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(təgä`ləg, tägä`lŏg) or


(tägäl`), dominant people of Luzon, the Philippines, and the second largest ethnolinguistic group in the Philippines. They number about 16 million. Most of the population is Christian. Tagalog, a Malayo-Polynesian language that had a written standard form before the coming of the Spanish, is the legal national language of the Philippines, where it is called Pilipino.
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The following article is from The Great Soviet Encyclopedia (1979). It might be outdated or ideologically biased.



a people in the Philippines. The Tagalog live on central and southern Luzon and on Mindoro, Marinduque, and several smaller islands, inhabiting primarily the coast, river valleys, and lake areas (hence their name, literally meaning “living by the water”). They number more than 8 million (1975, estimate). They speak the Tagalog language and have a rich literature. The literary variant of their language, Filipino, is, along with English, the major language of the Philippines. Most Tagalog are Catholics.

The Tagalog are apparently descended from the bearers of the Iron Age culture, remains of which have been found at Novaliches. The opinion of the Spanish missionary Suñiga, based on linguistic data, that the Tagalog are of American descent is not shared by most researchers. The Tagalog engage in farming, raising rice, tobacco, sisal, and coconut, and in fishing. They are also proficient at wickerwork and weaving.


Narody lugo-Vostochnoi Azii. Moscow, 1966. (Bibliography.)



(since 1959, Filipino language), the language of the Tagalog, one of the major nationalities of the Philippine archipelago. The number of persons speaking Tagalog is approximately 10 million (1975, estimate). Tagolog served as a lingua franca together with Spanish from the 17th to the 19th century and has fulfilled the same function together with English in the 20th century.

One of the Indonesian languages, Tagalog has eight local dialects. It is an agglutinative language with a well-developed system of word formation, including affixation, reduplication, and compounding. There are few inflections, particularly in nouns. The word formation of verbs is syncretic. Conjunctions are the principal means of syntactic bonding. The vocabulary contains many borrowings from Sanskrit, Chinese, Spanish, and English.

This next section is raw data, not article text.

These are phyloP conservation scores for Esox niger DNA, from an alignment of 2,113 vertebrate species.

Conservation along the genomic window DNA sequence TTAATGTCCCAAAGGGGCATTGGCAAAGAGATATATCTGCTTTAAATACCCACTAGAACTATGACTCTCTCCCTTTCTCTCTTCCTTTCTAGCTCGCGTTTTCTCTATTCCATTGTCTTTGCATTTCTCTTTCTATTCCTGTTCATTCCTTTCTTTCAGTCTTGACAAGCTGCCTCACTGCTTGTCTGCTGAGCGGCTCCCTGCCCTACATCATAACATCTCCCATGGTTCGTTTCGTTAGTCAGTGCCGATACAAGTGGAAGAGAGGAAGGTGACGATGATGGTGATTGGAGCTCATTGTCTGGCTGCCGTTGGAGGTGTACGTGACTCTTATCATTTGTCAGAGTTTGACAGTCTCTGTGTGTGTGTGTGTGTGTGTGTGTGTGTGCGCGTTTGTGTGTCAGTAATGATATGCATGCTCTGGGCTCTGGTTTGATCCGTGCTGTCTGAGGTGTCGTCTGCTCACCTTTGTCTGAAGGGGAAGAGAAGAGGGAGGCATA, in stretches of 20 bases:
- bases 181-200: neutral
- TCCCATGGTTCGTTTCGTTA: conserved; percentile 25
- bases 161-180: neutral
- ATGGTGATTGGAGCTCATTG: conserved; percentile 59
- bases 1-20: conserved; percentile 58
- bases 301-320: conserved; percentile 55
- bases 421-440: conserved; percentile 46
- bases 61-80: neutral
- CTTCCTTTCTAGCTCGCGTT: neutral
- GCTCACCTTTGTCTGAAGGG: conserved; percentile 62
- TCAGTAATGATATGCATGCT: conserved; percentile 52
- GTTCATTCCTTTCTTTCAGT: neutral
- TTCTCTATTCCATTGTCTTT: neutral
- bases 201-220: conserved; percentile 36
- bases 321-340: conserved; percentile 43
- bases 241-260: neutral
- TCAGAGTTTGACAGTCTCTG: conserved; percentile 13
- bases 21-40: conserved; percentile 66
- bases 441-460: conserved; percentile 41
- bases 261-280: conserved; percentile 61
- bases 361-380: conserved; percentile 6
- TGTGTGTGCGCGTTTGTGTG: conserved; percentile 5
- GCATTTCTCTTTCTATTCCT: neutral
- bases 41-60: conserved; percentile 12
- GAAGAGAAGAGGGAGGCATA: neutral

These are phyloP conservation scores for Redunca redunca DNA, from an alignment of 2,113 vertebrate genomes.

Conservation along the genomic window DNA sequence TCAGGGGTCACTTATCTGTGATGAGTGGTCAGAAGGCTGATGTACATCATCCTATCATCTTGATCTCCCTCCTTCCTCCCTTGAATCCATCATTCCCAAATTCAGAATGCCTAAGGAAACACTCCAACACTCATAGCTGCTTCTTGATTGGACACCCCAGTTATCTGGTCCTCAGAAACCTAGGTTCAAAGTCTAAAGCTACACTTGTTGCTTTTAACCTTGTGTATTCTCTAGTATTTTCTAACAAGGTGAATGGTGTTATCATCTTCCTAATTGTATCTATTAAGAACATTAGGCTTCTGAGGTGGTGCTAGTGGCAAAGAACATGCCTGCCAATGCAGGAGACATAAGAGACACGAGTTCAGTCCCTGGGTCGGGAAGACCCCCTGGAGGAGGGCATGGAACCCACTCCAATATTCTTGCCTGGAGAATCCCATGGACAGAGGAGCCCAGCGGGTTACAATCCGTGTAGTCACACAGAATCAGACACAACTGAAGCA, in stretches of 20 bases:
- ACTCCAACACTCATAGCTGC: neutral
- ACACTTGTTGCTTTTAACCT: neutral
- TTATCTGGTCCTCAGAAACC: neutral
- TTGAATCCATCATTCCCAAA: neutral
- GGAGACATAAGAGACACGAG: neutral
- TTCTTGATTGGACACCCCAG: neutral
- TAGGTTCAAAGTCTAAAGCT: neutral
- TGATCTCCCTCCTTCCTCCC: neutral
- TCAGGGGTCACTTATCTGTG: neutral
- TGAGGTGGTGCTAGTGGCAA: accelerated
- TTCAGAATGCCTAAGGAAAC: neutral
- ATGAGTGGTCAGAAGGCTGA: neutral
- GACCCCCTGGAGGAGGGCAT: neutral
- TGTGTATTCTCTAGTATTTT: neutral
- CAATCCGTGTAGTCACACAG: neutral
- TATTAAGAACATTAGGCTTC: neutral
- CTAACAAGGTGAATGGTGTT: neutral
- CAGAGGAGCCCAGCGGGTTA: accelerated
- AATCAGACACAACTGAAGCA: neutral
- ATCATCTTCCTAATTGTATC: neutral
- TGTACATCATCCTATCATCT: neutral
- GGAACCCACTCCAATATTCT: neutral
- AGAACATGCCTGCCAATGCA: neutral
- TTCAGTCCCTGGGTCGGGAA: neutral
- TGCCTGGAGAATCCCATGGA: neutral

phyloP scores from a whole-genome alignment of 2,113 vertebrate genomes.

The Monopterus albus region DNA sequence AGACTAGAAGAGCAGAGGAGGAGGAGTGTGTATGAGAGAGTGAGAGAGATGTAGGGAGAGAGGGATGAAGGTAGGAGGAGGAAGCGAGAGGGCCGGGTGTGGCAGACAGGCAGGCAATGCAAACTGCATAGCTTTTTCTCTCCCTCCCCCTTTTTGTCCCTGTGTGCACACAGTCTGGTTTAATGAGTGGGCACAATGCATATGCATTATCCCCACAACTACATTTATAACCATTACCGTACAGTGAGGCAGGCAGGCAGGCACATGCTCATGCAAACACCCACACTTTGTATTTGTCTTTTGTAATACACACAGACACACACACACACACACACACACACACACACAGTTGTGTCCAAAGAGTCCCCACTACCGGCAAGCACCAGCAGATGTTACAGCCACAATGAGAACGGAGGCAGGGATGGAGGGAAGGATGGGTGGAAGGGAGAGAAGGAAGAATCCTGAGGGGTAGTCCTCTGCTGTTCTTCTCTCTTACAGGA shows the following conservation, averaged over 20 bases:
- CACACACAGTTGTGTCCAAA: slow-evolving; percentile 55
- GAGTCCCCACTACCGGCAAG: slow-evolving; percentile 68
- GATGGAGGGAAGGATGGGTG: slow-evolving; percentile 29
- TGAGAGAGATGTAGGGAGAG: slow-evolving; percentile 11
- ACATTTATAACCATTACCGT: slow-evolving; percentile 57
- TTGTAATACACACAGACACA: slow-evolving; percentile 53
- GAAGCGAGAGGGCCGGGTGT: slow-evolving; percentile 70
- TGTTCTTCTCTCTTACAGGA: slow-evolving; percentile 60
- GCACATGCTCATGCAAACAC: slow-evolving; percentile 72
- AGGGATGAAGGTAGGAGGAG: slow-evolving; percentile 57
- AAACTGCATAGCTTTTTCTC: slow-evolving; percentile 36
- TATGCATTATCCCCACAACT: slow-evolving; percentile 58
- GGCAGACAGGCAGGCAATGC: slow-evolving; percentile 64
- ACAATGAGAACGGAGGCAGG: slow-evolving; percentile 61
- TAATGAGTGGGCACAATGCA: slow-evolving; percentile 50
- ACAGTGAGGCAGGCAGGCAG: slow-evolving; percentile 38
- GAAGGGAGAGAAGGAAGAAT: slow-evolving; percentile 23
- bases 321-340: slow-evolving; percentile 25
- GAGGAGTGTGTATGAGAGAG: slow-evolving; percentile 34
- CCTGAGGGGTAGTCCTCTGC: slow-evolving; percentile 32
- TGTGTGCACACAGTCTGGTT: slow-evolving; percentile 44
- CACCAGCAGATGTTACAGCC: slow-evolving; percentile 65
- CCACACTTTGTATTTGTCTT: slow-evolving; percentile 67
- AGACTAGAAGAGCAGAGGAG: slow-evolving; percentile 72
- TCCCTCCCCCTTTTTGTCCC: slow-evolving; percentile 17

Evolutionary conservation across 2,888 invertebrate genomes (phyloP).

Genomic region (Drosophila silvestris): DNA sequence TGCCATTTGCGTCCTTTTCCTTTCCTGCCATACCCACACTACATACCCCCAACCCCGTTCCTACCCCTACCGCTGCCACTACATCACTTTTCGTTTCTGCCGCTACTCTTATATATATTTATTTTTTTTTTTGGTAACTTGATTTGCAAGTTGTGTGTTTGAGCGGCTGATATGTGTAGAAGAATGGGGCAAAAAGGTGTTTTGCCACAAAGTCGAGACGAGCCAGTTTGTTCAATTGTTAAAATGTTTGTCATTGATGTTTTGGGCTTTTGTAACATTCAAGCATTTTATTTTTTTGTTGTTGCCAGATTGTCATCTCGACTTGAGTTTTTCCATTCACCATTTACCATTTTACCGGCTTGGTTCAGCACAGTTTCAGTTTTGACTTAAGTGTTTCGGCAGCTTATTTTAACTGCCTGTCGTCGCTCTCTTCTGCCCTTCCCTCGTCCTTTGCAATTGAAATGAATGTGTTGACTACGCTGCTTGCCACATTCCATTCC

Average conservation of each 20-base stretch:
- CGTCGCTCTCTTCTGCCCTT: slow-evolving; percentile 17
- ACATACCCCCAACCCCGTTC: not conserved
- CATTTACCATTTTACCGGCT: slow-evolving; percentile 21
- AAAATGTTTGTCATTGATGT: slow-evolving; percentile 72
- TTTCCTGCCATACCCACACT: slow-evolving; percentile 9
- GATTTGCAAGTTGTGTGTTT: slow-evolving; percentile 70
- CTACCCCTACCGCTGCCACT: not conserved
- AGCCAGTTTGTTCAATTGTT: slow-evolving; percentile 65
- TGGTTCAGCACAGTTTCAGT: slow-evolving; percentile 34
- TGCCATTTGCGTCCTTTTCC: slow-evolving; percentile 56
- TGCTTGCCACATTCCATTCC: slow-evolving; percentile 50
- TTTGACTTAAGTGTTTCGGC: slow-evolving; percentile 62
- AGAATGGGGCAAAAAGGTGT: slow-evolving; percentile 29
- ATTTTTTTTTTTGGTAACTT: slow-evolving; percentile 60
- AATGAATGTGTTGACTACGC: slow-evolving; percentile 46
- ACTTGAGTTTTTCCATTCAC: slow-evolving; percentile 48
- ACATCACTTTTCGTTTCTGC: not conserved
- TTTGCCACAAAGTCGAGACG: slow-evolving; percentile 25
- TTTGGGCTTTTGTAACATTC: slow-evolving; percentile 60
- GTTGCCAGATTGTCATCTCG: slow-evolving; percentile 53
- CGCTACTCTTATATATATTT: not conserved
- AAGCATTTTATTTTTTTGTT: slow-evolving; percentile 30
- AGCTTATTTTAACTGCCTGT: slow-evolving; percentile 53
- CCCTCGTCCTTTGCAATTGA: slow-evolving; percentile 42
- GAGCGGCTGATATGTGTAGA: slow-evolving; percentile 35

The national literary Tagalog language is based on the Manila dialect of the late 17th to the early 18th century. The written language is based on Latin; in the mid-18th century it replaced the original syllabic writing, which originated in the Dravidian writing system.


Krus, M., and L. I. Shkarban. Tagal’skii iazyk. Moscow, 1966.
Makarenko, V. A. Tagal’skoe slovoobrazovanie. Moscow, 1970.
Krus, M., and S. P. Ignashev. Tagal’sko-russkii slovar’. Moscow, 1959.
Krus, M., and S. P. Ignashev. Russko-tagal’skii slovar’. Moscow, 1965.
Blake, F. R. A Grammar of the Tagalog Language. New York, 1967.
Ward, J. H. A Bibliography of Philippine Linguistics and Minor Languages. Ithaca, N.Y., 1971.
Gonzalez, A. B., T. Llamzon, and E. Otanes, eds. Readings in Philippine Linguistics. Manila, 1973.


The Great Soviet Encyclopedia, 3rd Edition (1970-1979). © 2010 The Gale Group, Inc. All rights reserved.


1. a member of a people of the Philippines, living chiefly in the region around Manila
2. the language of this people, belonging to the Malayo-Polynesian family: the official language of the Philippines
Collins Discovery Encyclopedia, 1st edition © HarperCollins Publishers 2005
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